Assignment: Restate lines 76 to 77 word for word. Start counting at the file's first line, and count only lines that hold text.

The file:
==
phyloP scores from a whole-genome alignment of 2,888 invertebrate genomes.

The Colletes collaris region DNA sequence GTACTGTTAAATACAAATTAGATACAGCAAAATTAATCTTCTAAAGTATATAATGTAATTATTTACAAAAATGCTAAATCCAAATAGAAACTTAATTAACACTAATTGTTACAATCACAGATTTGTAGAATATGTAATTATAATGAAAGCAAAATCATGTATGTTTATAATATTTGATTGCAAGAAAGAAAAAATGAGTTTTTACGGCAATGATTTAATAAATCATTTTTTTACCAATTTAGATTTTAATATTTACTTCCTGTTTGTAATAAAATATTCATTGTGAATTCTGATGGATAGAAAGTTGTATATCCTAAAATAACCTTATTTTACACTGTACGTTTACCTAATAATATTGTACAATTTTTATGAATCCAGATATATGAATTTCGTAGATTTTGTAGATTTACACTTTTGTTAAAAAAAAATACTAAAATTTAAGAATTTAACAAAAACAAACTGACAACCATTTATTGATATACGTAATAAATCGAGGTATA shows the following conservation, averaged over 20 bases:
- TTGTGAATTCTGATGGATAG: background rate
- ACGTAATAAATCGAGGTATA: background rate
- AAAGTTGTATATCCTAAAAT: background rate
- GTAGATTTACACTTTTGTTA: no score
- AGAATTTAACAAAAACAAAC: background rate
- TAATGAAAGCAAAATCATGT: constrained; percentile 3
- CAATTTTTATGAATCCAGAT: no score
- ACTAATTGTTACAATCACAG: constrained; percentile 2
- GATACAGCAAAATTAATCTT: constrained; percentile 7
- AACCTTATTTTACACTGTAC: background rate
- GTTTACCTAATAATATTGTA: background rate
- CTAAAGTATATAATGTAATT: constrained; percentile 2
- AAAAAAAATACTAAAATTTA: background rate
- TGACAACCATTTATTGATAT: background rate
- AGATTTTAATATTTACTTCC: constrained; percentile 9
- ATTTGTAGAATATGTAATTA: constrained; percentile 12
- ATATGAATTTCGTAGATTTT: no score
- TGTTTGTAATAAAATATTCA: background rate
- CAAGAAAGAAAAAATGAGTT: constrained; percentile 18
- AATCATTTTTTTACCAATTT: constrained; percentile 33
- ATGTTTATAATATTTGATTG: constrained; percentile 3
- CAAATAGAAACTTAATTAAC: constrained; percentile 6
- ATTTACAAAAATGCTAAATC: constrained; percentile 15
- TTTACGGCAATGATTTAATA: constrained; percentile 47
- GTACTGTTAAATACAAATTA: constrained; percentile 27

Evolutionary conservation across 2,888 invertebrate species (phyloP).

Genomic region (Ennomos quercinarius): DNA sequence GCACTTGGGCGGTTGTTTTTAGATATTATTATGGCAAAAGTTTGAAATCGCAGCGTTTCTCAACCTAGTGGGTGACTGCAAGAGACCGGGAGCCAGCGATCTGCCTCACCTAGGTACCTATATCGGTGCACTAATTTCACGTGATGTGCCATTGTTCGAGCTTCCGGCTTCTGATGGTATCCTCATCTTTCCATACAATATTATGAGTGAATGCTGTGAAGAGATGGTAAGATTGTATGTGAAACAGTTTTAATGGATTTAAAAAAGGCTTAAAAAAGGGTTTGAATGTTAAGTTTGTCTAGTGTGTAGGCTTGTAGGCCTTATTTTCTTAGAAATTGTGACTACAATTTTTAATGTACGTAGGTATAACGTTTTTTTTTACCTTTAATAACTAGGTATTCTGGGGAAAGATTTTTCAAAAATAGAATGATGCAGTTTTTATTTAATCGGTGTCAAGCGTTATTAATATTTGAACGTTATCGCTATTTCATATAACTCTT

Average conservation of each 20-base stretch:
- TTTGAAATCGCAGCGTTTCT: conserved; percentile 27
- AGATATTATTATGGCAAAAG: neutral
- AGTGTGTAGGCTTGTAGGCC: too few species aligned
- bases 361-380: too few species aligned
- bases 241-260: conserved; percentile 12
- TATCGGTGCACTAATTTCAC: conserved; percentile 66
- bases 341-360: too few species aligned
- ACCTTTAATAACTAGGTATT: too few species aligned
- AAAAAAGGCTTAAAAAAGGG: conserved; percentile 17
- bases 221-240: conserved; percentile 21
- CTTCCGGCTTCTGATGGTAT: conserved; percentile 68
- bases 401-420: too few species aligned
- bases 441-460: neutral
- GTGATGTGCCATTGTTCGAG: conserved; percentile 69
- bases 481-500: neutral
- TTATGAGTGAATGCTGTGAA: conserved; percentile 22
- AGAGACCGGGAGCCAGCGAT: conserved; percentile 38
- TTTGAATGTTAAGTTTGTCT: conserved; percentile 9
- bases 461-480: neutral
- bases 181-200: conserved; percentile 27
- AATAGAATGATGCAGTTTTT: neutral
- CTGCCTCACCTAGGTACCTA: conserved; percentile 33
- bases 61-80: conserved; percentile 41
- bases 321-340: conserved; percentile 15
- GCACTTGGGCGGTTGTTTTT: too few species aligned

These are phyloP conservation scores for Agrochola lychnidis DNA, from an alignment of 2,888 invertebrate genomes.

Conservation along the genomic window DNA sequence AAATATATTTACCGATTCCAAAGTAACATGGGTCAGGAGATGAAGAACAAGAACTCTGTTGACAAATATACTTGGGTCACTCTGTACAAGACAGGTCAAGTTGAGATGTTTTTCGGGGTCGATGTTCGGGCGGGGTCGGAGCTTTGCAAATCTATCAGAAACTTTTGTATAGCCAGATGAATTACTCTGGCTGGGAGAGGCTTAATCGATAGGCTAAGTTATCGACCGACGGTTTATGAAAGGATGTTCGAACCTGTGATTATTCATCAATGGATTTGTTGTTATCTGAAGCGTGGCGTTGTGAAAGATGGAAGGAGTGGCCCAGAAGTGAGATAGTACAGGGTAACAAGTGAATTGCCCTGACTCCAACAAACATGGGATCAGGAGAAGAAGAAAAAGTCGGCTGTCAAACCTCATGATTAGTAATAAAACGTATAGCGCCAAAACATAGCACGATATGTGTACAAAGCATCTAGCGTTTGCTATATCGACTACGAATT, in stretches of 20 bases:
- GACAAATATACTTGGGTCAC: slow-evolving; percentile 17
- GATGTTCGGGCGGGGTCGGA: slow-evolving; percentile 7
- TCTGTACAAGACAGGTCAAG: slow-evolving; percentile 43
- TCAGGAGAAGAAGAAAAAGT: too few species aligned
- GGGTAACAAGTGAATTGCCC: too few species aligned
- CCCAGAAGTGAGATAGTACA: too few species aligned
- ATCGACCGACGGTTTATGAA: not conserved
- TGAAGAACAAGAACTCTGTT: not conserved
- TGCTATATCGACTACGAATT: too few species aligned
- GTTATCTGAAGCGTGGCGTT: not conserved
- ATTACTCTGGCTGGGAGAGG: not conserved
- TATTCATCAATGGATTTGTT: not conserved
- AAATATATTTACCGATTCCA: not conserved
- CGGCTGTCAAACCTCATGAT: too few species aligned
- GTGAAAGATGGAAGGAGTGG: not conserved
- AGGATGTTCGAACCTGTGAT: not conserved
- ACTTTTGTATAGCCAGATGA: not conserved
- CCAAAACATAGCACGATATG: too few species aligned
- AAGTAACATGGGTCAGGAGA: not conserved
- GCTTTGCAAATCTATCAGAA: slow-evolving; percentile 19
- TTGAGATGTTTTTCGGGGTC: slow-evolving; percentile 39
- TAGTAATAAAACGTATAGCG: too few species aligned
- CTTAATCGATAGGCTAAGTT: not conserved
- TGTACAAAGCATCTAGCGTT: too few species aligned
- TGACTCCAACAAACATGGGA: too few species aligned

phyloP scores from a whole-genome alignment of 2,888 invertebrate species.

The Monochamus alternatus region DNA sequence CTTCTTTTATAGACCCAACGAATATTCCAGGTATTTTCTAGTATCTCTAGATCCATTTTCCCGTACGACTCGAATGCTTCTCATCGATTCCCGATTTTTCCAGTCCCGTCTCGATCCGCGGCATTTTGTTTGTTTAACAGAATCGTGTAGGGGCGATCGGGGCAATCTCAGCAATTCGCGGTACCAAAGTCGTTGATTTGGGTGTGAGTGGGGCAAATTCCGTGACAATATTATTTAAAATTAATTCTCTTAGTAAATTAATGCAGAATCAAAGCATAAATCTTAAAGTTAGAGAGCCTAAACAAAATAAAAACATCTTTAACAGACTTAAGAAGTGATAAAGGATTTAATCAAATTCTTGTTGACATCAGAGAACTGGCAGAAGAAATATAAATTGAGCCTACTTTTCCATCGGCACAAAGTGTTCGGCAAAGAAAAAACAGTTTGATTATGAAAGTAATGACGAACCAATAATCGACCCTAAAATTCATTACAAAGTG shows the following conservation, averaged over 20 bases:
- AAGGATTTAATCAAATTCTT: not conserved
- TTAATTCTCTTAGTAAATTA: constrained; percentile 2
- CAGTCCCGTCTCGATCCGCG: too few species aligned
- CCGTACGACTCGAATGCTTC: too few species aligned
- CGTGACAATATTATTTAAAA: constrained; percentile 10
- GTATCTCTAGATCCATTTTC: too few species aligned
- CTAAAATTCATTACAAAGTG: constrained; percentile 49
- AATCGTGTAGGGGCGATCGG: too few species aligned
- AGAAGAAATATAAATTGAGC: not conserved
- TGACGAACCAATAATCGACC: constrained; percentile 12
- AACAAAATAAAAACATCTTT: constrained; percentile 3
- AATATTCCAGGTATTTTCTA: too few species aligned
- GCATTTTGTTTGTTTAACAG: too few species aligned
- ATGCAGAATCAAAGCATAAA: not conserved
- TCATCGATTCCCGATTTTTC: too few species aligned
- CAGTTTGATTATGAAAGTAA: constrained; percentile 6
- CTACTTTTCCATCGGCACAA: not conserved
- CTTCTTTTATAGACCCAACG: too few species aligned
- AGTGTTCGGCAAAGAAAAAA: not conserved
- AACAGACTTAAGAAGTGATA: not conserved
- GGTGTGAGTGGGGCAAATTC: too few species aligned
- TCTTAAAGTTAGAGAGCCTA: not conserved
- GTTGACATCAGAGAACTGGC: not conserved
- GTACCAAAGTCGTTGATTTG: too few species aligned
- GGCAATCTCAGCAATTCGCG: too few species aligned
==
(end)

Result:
- AAGTAACATGGGTCAGGAGA: not conserved
- GCTTTGCAAATCTATCAGAA: slow-evolving; percentile 19